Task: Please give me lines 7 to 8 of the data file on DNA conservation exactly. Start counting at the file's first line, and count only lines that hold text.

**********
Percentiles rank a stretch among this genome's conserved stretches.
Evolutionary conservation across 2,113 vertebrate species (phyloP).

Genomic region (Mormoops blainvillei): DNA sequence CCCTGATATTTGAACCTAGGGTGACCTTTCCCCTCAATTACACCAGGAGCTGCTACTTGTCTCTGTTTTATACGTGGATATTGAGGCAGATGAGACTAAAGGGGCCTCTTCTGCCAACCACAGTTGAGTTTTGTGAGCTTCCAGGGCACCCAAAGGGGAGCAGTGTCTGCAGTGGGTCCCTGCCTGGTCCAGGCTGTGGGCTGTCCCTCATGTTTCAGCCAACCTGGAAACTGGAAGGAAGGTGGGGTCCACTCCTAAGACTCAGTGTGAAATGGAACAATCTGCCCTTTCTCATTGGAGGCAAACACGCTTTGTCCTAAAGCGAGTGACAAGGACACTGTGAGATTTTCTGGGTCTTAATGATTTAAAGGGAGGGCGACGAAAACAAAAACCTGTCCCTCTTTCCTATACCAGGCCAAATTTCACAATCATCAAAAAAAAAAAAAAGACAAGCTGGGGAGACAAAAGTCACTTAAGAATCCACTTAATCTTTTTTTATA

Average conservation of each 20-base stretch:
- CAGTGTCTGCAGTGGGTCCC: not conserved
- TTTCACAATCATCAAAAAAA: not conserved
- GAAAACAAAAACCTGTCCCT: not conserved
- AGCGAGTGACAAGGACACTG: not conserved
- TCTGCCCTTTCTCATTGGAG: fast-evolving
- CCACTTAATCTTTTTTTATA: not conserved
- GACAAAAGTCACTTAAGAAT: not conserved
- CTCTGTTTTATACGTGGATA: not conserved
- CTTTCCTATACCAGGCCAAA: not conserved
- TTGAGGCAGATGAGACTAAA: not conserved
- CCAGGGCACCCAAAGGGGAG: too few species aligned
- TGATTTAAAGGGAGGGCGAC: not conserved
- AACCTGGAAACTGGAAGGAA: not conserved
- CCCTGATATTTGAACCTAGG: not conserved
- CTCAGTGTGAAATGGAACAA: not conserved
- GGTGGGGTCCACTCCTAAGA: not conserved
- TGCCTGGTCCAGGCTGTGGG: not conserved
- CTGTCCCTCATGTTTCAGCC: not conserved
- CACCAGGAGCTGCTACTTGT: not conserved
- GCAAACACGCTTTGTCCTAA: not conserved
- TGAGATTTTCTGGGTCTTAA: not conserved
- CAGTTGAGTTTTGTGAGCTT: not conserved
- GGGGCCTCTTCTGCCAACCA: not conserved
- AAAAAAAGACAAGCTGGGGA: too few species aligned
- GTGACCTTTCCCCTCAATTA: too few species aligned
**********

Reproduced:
- GAAAACAAAAACCTGTCCCT: not conserved
- AGCGAGTGACAAGGACACTG: not conserved